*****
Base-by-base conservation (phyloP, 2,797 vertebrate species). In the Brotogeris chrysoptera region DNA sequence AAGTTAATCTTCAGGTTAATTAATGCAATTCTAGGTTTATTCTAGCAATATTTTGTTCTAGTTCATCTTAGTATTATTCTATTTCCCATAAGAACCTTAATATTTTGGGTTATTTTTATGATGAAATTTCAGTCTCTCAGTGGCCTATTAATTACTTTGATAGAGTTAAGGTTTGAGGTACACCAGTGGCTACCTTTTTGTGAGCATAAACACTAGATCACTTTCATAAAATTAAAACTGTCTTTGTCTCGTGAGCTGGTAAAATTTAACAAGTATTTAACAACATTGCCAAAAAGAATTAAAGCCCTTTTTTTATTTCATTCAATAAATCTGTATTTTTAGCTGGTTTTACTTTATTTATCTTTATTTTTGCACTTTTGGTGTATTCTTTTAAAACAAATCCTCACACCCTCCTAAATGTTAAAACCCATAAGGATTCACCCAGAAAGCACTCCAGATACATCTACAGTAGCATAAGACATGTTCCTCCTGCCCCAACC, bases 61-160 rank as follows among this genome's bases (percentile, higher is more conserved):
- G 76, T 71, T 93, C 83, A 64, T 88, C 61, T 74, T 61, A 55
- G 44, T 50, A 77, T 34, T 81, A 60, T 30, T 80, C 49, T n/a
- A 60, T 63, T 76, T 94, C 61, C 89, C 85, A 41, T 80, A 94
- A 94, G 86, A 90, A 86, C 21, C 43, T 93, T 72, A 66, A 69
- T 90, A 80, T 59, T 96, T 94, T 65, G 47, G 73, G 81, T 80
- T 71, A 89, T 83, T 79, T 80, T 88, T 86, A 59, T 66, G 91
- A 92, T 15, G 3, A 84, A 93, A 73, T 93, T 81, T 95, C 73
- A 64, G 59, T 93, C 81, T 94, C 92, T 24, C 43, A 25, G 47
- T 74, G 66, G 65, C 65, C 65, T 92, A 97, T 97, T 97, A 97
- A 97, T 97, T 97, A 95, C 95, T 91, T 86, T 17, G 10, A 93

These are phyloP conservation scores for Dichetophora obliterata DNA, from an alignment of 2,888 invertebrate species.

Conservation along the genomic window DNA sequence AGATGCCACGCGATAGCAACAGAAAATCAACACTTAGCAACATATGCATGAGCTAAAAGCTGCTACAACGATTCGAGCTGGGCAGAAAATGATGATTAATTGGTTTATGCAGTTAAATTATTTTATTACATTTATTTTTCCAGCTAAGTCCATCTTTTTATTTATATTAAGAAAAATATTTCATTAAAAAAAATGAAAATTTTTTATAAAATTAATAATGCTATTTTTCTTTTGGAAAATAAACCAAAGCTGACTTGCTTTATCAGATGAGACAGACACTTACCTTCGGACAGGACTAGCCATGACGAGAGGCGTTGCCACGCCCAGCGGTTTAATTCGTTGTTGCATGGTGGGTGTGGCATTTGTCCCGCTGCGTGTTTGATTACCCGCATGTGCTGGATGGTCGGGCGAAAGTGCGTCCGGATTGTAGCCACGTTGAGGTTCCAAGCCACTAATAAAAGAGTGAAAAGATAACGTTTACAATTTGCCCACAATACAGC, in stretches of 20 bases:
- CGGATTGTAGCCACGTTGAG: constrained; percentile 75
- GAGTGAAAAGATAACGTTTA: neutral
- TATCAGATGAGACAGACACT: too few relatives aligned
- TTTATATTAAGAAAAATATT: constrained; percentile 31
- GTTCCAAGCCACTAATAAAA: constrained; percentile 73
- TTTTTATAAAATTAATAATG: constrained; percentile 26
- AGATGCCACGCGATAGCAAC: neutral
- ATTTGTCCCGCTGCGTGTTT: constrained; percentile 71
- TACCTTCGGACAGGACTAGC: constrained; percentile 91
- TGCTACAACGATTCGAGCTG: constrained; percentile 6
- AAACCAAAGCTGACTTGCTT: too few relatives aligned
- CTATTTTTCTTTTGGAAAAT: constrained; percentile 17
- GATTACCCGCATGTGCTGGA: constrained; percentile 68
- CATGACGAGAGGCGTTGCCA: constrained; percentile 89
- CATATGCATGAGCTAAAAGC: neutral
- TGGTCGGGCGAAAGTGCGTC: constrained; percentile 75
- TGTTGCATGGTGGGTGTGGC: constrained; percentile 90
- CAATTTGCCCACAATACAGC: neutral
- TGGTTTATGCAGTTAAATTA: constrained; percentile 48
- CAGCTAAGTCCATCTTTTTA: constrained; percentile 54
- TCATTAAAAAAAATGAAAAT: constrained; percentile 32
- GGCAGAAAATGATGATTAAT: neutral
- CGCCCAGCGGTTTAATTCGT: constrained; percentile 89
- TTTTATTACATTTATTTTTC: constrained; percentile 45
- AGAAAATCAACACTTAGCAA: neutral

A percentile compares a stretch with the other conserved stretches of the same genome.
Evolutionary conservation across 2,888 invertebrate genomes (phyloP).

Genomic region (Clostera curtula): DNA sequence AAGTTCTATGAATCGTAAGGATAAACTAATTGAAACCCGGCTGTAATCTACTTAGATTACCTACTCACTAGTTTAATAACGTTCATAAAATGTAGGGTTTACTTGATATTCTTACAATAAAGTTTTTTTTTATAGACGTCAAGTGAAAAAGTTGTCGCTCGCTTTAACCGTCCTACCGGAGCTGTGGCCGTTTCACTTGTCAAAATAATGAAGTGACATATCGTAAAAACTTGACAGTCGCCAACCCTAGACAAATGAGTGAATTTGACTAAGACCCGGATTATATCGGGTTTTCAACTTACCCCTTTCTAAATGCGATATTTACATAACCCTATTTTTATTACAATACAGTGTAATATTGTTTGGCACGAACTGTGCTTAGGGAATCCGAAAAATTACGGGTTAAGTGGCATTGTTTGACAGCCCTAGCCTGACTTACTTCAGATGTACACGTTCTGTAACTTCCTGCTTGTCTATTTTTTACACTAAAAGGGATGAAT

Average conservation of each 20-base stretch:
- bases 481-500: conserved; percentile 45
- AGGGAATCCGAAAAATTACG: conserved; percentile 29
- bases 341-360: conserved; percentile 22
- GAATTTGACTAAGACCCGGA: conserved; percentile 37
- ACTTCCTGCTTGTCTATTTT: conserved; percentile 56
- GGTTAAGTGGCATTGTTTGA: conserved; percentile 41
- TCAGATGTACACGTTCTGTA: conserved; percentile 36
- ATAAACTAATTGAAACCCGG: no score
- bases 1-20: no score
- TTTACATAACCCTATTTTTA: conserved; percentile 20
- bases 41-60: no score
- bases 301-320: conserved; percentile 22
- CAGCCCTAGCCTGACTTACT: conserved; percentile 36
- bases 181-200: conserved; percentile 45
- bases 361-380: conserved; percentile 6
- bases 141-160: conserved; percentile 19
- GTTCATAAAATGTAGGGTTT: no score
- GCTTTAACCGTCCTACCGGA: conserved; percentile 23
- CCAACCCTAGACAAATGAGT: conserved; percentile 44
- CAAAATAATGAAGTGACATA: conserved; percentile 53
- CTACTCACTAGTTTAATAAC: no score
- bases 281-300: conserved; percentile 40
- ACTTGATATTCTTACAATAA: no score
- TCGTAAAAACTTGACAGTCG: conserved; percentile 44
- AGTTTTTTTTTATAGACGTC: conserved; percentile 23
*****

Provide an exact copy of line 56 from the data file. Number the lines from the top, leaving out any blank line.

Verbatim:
- bases 181-200: conserved; percentile 45